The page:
Mighty spiffy fordor with accessory demountable wire wheels. Hey Seth are they like the one's you were looking for???
Where is that Ford?
Even the red brick sidewalk is still there. The duplex on the right will do his just like he wants. It's his half of the building!
Ken in Texas
The two tenants of the duplex must not be on speaking terms, they couldn't coordinate their home improvements!
To my eye, the corner house looks better now than it did in 1925.
(Message edited by cudaman on February 24, 2015)
New up grade on the house across the corner; air conditioners in the windows.
Was Seth looking for the wheels or the girls?
I have spent about 5 minutes examining the two pictures. I don't think those are the same houses. The look quite similar, but in the top picture it doesn't appear to be a corner house.
The house in the middle has wood shingle siding and the chiminy is near the right side of the building. The second picture the chiminy is more toward the center and the trim over the windows is different. The house has clapboard siding. The house behind the car has different spacing on the porch posts. And the chiminy on the house at the left is gone.
It's possible that all 3 houses have undergone extreme remodeling, but ?
No parking sign, the T has been towed!
Norman, it looks like the side street was added later. The real proof is the two, small sets of steps at street level. A virtual time capsule there.
Who made the demountable wire wheels. That is the first set I have seen!
hayes i believe
That sedan appears to be a late '25, with the accessory nickel shell made by Ford but the tire carrier appears to be a 1924 or earlier.
That sure looks like a fancy radiator cap with wings up front.
Is that a pigment of my imagination or something in the background?
Ken in Texas
The radiator cap? I have been trying to figure that out since I first saw this picture. A couple things I find interesting. One, it appears to NOT have a moto-meter above it. It does appear to have some sort of ball, globe, figurehead, art-piece or? (Maybe Henry's bust?) Many such items were offered at the time.
Two, the wings (if that is what they are), appear to be the most commonly reproduced style (that usually do mount under a moto-meter) with the wings spread straight out to each side. They appear to have the exaggerated wing shape, and be a large size, more like for a larger car. I have seen large wings of this style, and ones that were clearly originals. But most wings of that style (larger or smaller) existing today have been reproduced for hobbyists since the 1950s. This style was actually somewhat unusual back in the day.
Whether the houses are the same two or not? I don't know. I have seen old homes renovated that much, so I would say it could be. On the other hand. Those were very common styles for the era, and finding two groups so much alike next to each other is quite likely.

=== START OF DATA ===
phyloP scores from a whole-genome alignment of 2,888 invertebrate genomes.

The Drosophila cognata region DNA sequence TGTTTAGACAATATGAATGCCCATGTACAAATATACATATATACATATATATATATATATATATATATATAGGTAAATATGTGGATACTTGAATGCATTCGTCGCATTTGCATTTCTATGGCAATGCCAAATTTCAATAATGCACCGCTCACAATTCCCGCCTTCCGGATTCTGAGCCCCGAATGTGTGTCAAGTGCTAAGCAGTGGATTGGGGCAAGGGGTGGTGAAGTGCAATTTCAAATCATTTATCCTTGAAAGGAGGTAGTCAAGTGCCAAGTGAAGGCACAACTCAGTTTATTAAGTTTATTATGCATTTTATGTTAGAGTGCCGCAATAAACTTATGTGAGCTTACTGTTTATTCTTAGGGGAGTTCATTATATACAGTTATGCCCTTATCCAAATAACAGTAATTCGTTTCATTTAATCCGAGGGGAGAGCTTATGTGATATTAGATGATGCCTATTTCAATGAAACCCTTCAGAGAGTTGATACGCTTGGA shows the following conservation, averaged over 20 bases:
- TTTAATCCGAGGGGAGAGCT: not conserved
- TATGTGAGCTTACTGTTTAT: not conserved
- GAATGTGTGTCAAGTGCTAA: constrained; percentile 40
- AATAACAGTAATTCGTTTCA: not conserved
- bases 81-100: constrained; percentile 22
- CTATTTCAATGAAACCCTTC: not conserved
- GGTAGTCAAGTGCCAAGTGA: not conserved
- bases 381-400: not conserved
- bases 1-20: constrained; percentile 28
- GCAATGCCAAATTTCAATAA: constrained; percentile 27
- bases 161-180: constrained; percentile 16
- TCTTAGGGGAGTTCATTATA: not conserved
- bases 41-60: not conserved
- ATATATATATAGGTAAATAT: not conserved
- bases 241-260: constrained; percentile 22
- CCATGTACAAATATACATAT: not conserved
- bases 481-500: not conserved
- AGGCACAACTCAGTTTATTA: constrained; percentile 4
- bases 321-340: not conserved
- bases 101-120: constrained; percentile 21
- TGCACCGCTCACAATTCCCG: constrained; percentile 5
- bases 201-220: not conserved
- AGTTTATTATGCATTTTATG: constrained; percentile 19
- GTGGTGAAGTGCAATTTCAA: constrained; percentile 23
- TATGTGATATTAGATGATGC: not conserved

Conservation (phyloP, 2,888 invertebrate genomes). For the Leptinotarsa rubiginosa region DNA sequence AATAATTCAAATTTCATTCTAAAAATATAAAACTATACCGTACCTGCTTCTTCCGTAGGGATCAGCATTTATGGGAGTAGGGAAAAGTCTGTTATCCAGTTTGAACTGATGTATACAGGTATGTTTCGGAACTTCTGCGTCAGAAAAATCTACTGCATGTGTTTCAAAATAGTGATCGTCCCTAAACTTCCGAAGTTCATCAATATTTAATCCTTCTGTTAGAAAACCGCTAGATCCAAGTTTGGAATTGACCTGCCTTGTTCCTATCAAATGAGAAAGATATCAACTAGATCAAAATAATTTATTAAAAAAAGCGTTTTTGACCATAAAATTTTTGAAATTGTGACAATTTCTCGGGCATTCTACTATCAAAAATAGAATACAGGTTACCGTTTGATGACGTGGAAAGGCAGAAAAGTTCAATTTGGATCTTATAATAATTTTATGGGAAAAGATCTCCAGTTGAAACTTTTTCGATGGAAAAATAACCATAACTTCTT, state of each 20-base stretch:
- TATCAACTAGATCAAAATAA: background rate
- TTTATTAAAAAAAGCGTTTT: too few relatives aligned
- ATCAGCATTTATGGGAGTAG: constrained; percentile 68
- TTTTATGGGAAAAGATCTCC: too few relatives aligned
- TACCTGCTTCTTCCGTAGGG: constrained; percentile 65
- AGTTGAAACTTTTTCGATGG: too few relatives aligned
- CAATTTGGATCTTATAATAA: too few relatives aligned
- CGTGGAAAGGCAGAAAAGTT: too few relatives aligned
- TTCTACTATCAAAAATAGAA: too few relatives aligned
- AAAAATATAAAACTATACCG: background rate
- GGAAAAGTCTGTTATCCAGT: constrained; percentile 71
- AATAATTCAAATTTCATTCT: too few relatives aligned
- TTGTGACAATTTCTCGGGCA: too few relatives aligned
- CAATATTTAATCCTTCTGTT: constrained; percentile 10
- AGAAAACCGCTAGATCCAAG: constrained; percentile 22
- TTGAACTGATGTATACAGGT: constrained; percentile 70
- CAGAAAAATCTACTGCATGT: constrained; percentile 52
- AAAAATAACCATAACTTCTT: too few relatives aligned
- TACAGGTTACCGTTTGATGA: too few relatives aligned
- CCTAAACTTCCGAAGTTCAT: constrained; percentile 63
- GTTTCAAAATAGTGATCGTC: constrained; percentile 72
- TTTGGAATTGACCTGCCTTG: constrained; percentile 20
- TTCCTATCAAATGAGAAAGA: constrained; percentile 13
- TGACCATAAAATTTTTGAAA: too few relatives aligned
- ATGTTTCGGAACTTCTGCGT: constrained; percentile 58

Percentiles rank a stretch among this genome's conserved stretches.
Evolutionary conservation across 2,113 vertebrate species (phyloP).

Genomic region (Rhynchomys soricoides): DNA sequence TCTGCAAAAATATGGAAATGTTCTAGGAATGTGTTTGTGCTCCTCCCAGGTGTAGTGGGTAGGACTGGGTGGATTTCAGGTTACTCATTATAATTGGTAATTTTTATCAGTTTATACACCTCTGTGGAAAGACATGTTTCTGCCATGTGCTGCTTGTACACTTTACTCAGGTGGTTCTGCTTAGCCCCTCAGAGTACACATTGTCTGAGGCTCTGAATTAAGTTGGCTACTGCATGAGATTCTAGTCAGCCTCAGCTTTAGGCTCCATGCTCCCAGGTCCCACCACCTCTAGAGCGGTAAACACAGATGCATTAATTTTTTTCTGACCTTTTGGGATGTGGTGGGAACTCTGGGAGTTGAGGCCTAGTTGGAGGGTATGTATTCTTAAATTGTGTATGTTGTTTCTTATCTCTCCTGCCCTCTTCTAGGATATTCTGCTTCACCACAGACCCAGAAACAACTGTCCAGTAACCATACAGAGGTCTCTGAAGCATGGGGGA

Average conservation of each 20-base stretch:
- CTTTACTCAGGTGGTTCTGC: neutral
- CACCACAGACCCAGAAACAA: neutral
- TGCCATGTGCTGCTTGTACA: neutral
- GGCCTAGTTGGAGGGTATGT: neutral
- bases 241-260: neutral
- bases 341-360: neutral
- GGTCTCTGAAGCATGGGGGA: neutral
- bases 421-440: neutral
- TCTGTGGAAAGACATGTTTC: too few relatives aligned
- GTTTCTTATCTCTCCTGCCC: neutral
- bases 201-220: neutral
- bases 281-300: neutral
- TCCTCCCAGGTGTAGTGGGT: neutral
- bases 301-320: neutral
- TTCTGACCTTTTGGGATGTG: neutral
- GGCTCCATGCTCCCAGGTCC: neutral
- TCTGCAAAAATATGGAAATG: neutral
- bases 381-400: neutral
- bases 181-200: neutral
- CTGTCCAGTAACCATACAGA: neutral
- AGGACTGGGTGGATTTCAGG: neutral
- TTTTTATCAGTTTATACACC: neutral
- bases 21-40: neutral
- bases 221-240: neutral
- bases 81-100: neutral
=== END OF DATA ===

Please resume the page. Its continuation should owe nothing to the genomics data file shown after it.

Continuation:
I also like to see original era photos showing pre'26 Ts with wire wheels. I need to be reminded occasionally that it actually was done in the era.
Just a few of my observations.
Great photo! Thank you Larry B.
Drive carefully, and enjoy, W2
For what it's worth, the location in the two photos above are the same.
In the 20's vintage photo, the house on the left is the corner house. The mounded front yard and the low camera angle hides the side street and the corner.
The steps are the same in both photos. The steps on the left are cast concrete, the steps on the right are brick.
The original shake shingle siding on the house on the corner has been replaced with narrow siding strips and fancy, ornate woodwork has been added to the porch. The second story windows are exactly the same. The decorative shutters are gone. The eve bracing is exactly the same in both photos. The wrap-around cast concrete stem wall at the sidewalk is also the same.
The next house on the right, which was a duplex in the first photo, is now two separate houses, apparently, at least on paper they are.
This duplex has been divided into two separate homes with two different owners. The owner of the house on the left of the former duplex has chosen to retain the original porch with all of the original trim that's shown in the early photo. The corner braces at the porch header are unchanged. The porch railing even appears to be the same. However, at some point, the duplex to the right has been sold to a different owner judging by the fact that the porch cover has been lopped-off right at the dividing line. The new owners have also decided to abandon the original front entrance by the lack of a means to reach the door, and the over-grown vegetation below the door. The window placement and roof pitch, including the water-line molding is also the same in both photos.
The building that sits across the side street is the same in both photos.
The siding is newer and wider than the siding in the early photo. The chimney is gone but, as Kevin noted above, there are now air conditioners in the windows. The window placements are the same except that the decorative shutters have also been removed from this building.
My money is on-same location in both photos.